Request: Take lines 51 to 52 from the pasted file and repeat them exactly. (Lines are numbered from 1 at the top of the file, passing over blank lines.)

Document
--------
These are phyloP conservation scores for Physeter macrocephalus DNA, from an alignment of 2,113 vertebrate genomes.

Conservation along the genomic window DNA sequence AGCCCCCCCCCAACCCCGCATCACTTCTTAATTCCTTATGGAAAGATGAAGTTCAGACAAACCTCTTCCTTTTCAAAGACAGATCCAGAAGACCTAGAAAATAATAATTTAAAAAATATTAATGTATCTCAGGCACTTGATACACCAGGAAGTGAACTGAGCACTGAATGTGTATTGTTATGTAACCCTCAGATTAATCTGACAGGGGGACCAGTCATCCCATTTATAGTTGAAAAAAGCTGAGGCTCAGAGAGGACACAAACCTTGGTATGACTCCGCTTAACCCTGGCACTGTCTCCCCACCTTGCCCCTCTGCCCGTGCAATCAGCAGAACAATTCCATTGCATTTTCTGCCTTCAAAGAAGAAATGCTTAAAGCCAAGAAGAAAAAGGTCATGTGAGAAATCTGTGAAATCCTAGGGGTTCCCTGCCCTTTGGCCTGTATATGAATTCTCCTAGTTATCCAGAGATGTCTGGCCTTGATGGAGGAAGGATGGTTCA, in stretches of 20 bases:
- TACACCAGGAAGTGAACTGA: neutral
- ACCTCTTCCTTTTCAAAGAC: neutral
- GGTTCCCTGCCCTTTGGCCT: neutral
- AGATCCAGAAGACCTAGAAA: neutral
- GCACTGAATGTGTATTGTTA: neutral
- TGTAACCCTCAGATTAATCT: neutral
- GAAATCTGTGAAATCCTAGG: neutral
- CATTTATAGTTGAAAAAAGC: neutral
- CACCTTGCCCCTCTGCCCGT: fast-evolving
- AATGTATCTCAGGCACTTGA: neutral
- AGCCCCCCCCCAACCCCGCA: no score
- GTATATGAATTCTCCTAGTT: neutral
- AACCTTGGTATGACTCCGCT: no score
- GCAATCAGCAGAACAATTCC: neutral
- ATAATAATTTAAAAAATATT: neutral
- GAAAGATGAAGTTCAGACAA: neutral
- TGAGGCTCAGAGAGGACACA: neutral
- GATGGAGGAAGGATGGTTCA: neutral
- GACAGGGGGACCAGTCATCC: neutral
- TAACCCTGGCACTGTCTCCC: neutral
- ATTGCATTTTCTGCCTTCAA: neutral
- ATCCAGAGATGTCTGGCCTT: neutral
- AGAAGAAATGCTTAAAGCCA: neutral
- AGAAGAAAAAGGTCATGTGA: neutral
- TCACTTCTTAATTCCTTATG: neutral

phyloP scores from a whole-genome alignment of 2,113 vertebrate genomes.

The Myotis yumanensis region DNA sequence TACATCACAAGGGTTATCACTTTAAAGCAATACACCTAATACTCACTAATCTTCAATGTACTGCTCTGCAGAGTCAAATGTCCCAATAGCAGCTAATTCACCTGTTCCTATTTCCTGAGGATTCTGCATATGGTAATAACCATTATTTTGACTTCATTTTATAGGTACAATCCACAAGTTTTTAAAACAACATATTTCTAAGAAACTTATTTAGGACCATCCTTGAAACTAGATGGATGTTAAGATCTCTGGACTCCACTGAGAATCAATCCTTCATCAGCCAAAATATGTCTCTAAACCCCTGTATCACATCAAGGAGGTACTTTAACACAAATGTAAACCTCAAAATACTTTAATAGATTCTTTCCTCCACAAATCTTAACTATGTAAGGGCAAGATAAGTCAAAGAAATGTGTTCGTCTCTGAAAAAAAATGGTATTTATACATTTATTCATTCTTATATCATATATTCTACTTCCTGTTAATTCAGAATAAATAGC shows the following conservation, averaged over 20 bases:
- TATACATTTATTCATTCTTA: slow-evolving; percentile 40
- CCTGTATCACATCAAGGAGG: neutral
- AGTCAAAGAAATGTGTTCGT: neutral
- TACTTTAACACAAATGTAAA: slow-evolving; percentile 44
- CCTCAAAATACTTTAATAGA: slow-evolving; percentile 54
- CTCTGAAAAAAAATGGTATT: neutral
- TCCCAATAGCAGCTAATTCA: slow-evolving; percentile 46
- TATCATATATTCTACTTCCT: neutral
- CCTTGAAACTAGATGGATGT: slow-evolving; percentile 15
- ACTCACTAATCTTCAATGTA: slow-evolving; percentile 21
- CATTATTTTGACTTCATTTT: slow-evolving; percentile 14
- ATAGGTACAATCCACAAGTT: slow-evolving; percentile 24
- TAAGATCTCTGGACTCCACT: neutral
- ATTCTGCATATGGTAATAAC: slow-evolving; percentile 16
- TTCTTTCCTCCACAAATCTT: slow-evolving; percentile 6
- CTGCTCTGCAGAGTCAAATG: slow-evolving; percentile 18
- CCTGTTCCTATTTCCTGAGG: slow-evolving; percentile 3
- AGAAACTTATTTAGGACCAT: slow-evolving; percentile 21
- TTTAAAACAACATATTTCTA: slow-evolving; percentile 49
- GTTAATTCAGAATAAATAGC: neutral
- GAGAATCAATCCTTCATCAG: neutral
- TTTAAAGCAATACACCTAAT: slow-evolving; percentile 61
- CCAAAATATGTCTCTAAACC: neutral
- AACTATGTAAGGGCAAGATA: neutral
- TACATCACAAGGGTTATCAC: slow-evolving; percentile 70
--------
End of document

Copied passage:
- TTTAAAGCAATACACCTAAT: slow-evolving; percentile 61
- CCAAAATATGTCTCTAAACC: neutral